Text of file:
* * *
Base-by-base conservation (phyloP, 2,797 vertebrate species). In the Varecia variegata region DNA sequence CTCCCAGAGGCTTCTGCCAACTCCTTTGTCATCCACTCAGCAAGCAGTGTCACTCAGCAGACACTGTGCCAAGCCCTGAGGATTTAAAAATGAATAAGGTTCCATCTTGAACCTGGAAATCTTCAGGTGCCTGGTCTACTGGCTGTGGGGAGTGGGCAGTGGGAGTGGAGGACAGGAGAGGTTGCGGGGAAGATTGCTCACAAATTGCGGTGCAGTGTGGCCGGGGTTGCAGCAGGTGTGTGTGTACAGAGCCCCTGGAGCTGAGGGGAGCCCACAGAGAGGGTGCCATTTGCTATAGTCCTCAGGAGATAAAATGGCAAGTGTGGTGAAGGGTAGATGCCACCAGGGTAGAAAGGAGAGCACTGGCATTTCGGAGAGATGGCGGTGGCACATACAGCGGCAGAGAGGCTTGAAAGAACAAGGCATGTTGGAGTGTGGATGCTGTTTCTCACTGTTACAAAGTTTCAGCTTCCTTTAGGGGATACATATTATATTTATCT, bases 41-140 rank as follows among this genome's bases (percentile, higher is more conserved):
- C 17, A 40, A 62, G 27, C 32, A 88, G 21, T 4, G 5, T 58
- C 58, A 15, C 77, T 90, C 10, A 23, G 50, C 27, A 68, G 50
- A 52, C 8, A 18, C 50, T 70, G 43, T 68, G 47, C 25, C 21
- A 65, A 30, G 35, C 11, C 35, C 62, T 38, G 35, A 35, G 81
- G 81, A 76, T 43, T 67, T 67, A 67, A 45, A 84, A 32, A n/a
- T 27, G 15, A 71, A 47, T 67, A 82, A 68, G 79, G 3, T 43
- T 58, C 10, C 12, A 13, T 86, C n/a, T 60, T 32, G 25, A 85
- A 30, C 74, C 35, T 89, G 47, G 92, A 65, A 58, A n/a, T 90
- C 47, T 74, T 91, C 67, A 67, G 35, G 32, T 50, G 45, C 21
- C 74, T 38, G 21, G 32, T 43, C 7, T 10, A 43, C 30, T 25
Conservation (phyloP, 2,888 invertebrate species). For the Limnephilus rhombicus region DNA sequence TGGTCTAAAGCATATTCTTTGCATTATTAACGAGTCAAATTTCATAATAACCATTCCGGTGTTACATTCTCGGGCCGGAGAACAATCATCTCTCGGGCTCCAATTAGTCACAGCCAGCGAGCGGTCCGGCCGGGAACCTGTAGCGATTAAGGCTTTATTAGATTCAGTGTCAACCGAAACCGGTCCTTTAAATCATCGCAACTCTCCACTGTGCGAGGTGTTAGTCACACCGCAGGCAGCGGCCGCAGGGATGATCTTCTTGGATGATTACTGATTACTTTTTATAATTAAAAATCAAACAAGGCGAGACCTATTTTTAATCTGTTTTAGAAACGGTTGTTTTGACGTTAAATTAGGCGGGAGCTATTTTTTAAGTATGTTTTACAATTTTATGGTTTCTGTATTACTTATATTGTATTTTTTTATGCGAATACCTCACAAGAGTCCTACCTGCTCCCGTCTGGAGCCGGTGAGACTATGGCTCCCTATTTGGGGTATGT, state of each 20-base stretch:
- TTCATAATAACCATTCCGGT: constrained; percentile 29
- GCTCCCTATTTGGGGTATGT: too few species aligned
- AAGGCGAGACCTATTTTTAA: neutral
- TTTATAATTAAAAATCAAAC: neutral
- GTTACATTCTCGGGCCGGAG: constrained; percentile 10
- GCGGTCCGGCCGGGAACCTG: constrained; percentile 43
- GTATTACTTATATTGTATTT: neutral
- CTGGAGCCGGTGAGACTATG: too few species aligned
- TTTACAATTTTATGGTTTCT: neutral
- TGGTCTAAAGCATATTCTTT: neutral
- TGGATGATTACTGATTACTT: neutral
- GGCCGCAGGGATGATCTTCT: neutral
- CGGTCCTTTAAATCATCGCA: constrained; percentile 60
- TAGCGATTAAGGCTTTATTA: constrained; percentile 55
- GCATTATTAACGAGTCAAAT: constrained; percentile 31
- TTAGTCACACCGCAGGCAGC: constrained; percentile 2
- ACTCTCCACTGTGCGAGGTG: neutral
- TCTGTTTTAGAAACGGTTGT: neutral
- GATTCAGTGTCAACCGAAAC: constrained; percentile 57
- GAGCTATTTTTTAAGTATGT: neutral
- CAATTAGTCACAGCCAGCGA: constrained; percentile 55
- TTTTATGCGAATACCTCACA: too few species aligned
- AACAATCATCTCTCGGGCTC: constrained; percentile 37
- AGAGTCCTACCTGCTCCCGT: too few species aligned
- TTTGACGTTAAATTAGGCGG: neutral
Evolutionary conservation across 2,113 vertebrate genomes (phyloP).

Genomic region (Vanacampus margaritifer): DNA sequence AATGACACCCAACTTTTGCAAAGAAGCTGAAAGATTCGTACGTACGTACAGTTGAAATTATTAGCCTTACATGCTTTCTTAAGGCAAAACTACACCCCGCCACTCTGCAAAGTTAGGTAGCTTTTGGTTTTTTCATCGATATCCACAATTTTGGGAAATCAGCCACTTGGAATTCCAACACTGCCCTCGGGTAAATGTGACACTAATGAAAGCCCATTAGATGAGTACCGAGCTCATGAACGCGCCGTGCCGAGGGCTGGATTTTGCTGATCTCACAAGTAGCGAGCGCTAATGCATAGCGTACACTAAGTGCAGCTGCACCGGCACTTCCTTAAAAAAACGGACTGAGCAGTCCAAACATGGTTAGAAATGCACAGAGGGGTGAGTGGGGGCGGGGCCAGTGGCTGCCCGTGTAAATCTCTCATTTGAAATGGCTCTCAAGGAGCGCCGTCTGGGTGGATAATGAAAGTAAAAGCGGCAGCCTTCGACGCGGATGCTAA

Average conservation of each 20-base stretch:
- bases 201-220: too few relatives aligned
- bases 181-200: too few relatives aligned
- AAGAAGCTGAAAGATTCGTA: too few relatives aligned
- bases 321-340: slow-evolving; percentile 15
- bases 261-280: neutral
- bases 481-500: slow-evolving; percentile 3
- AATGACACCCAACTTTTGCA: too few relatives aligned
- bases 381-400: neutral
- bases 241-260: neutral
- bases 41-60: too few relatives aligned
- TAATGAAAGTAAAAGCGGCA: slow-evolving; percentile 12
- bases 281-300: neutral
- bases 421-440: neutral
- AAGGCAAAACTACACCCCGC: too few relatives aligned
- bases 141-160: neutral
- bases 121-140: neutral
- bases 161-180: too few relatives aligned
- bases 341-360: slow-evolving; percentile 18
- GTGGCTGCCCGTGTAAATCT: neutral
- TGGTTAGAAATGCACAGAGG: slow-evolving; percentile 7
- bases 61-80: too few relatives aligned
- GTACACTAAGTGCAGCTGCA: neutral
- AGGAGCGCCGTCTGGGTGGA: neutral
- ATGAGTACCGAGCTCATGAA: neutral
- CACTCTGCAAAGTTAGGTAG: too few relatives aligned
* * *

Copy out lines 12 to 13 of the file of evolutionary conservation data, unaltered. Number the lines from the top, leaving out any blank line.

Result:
Conservation (phyloP, 2,888 invertebrate species). For the Limnephilus rhombicus region DNA sequence TGGTCTAAAGCATATTCTTTGCATTATTAACGAGTCAAATTTCATAATAACCATTCCGGTGTTACATTCTCGGGCCGGAGAACAATCATCTCTCGGGCTCCAATTAGTCACAGCCAGCGAGCGGTCCGGCCGGGAACCTGTAGCGATTAAGGCTTTATTAGATTCAGTGTCAACCGAAACCGGTCCTTTAAATCATCGCAACTCTCCACTGTGCGAGGTGTTAGTCACACCGCAGGCAGCGGCCGCAGGGATGATCTTCTTGGATGATTACTGATTACTTTTTATAATTAAAAATCAAACAAGGCGAGACCTATTTTTAATCTGTTTTAGAAACGGTTGTTTTGACGTTAAATTAGGCGGGAGCTATTTTTTAAGTATGTTTTACAATTTTATGGTTTCTGTATTACTTATATTGTATTTTTTTATGCGAATACCTCACAAGAGTCCTACCTGCTCCCGTCTGGAGCCGGTGAGACTATGGCTCCCTATTTGGGGTATGT, state of each 20-base stretch:
- TTCATAATAACCATTCCGGT: constrained; percentile 29